The ubiquitous school canvas shoe/plimsoll tradition is thus a legacy of the 19th century Industrial Revolution-cotton industry-days, when rubber and cotton materials were the most common products of the then-modern factory, and due to their ubiquity, plimsolls remain the cheapest options for school shoes today.
Another answer as to why school canvas shoes are traditionally white, (you can blame the Brits too), Derek at “Put This On” says …
“If you get a pair of plimsolls, I recommend white, as nothing looks better in the summer. Some may worry that white canvas shoes are hard to keep clean. Personally, I think they look best with a little dirt on them. However, if you do want to keep them a bit brighter, try spraying a 50/50 mix of water and lemon juice, gently scrubbing for a bit, and letting them sit for a full day. For more serious stains, mix a tablespoon of baking soda and touch of water, and then rub the sticky paste onto the stain. Don’t worry too much about them though. They’re casual shoes and meant to be treated as such.”— Derek@PutThisOn
I suppose that the colour of the Japanese uwabaki has largely remained white (apart from being a form of sweet revenge by school administrators against all of us “monster parents” who have to do the washing) because…it helps to keep school costs down (coloured shoes are costlier), little feet grow quickly and change shoe size a few times a year).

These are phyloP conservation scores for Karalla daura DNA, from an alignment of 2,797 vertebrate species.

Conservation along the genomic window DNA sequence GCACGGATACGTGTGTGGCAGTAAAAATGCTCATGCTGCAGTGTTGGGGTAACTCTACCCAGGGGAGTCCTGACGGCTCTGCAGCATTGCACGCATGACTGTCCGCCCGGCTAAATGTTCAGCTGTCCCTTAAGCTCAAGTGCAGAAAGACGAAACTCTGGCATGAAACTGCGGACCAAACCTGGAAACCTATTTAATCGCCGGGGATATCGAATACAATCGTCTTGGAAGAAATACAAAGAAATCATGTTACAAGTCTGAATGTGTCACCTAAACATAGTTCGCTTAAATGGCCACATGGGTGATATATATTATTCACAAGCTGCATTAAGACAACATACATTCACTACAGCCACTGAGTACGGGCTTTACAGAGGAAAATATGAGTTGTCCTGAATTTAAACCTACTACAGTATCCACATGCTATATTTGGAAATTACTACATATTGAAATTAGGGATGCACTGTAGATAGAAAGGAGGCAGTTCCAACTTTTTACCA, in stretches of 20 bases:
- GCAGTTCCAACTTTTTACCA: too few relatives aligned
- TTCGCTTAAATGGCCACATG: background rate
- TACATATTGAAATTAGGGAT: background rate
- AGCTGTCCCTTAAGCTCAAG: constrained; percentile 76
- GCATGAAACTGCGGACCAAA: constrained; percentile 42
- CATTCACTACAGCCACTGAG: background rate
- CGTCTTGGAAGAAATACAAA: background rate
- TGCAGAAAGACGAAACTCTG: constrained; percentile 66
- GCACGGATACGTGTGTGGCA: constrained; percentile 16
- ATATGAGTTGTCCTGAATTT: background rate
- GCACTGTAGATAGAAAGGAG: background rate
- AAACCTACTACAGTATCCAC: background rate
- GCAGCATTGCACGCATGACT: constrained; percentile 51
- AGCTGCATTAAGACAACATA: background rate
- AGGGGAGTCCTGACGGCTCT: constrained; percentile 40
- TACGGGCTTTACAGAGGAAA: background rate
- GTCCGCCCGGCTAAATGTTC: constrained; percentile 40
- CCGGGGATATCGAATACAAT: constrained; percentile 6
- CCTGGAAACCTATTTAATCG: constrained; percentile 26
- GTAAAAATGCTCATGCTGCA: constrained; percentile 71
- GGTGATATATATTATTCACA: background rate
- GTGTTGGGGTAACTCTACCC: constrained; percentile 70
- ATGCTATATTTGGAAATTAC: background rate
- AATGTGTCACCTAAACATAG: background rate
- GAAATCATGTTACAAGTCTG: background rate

Nevertheless, despite the practical considerations of Japanese parents, Japanese kids are rather prone to fashion fads, uwabaki manufacturers today have introduced a variety of coloured and reinforced-toeguard-and-soles in uwabakis in bright primary red/blue/green & yellow colours (see top of page pictured uwabakis, or this link or this power-shoes link). The colours are sometimes used to indicate the school grade.
Coloured uwabakis are actually already being sold, see the all-blue or all-pink uwabaki with anime “character” uwabaki below, but the coloured uwabaki ranks 25th in popularity (i.e. at the bottom).
It’s perhaps just a matter of time…and we will soon be seeing canvas shoes go the way of randoseru satchels that are now sold in the range of colours from the marvelous multi-coloured palette that kids can pick out from. You can also find truly creative “reformed” or “renovated” versions of the uwabaki at this page!
While some schools use the canvas uwabaki through upper senior high school, many middle and upper secondary schools now use gym sports shoes as uwabaki substitutes.
That, in short, is my take on the history of the humble school uwabaki.